LSU's sexual harassment policies are unconstitutionally broad and were used in 2015 to fire a tenured education professor who used vulgar language in the classroom, an attorney for the ex-professor told a federal judge Monday.

Teresa Buchanan, who worked for LSU for nearly two decades, sued LSU President F. King Alexander and other university officials in 2016. She is seeking monetary damages and reinstatement to her former job, claiming her civil rights were trampled.

This case is an important example "of how things can go wrong," Robert Corn-Revere, who represents Buchanan, told U.S. District Judge Shelly Dick in arguing that LSU violated Buchanan's First Amendment free speech rights.

Special Assistant Attorney General Sheri Morris, who represents Alexander and several other university administrators, defended LSU's sexual harassment policies and the firing of Buchanan, saying the policies do recognize academic freedom.

Buchanan has claimed the salty language was part of her teaching approach, but Morris says that sort of language has nothing to do with teaching the next generation of early education teachers.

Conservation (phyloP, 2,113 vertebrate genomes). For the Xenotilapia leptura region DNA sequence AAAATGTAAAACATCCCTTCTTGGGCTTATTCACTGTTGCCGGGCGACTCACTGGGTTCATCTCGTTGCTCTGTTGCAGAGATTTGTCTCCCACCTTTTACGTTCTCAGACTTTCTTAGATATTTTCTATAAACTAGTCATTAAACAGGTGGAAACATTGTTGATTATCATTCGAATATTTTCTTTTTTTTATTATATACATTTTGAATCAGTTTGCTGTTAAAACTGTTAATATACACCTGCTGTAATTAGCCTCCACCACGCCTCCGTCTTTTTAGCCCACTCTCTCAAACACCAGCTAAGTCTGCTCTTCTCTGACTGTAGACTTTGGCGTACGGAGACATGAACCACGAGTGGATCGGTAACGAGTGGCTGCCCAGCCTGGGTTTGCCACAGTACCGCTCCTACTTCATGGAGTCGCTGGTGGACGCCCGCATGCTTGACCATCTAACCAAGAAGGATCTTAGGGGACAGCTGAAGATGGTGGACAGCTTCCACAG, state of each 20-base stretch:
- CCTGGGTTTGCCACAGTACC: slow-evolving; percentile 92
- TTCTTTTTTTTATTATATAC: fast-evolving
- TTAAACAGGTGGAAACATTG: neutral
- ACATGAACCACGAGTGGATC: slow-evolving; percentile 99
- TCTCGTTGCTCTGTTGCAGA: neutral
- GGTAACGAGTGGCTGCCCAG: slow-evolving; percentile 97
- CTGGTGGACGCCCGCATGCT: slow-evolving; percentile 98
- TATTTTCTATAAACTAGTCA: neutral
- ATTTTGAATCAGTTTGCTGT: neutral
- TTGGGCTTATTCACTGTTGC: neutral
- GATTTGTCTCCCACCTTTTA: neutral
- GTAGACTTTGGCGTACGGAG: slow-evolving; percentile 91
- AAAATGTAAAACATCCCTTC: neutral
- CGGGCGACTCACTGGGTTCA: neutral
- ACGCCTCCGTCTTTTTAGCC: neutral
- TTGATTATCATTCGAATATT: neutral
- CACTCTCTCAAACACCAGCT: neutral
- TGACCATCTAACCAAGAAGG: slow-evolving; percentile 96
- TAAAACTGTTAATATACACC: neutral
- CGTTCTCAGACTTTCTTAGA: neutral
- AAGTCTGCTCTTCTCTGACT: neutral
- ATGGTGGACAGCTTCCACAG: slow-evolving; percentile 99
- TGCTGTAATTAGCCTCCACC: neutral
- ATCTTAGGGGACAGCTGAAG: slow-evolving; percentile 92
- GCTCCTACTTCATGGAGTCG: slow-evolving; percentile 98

Buchanan's controversial comments included saying "f*** no" repeatedly in the presence of students, using a slang term for vagina that implies cowardice, and joking that the quality of sex declines the longer a relationship lasts.

"These comments have nothing to do with teaching a pre-K through third-grade teacher," Morris told the judge.

Corn-Revere countered that LSU disregarded whether Buchanan's comments were protected classroom speech. One of LSU's policies prohibits "unwelcome speech of a sexual nature," he said, adding that the policy "falls far below the standard of constitutionality."

LSU stands by Buchanan's termination, saying it was appropriate and necessary to protect students from her verbally abusive behavior.

Dick took Monday's arguments on the constitutionality of LSU sexual harassment policies under advisement. The judge cautioned, however, that the university's policies "must leave room for protected speech."

"They do," Morris replied.

After the hearing, Buchanan said she has yet to land another job. She is living in New Orleans.

"It's hard to find work at 55 when you've been accused of sexual harassment," she said outside Dick's courtroom.

Buchanan, who specialized in early childhood education and trained elementary school teachers, contends in her lawsuit that her "occasional use of profanity" was part of her approach to teaching and was not directed at, nor did it disparage, any student.

Morris argued Monday that some of Buchanan's statements were directed at particular students.

A five-member faculty panel recommended that Buchanan not be fired, but the LSU Board of Supervisors unanimously agreed to terminate her employment.

The American Association of University Professors criticized her firing and pledged money for her legal defense.

Buchanan has expressed no regrets, only pride in the job she did at LSU.

Follow Joe Gyan Jr. on Twitter, @JoeGyanJr.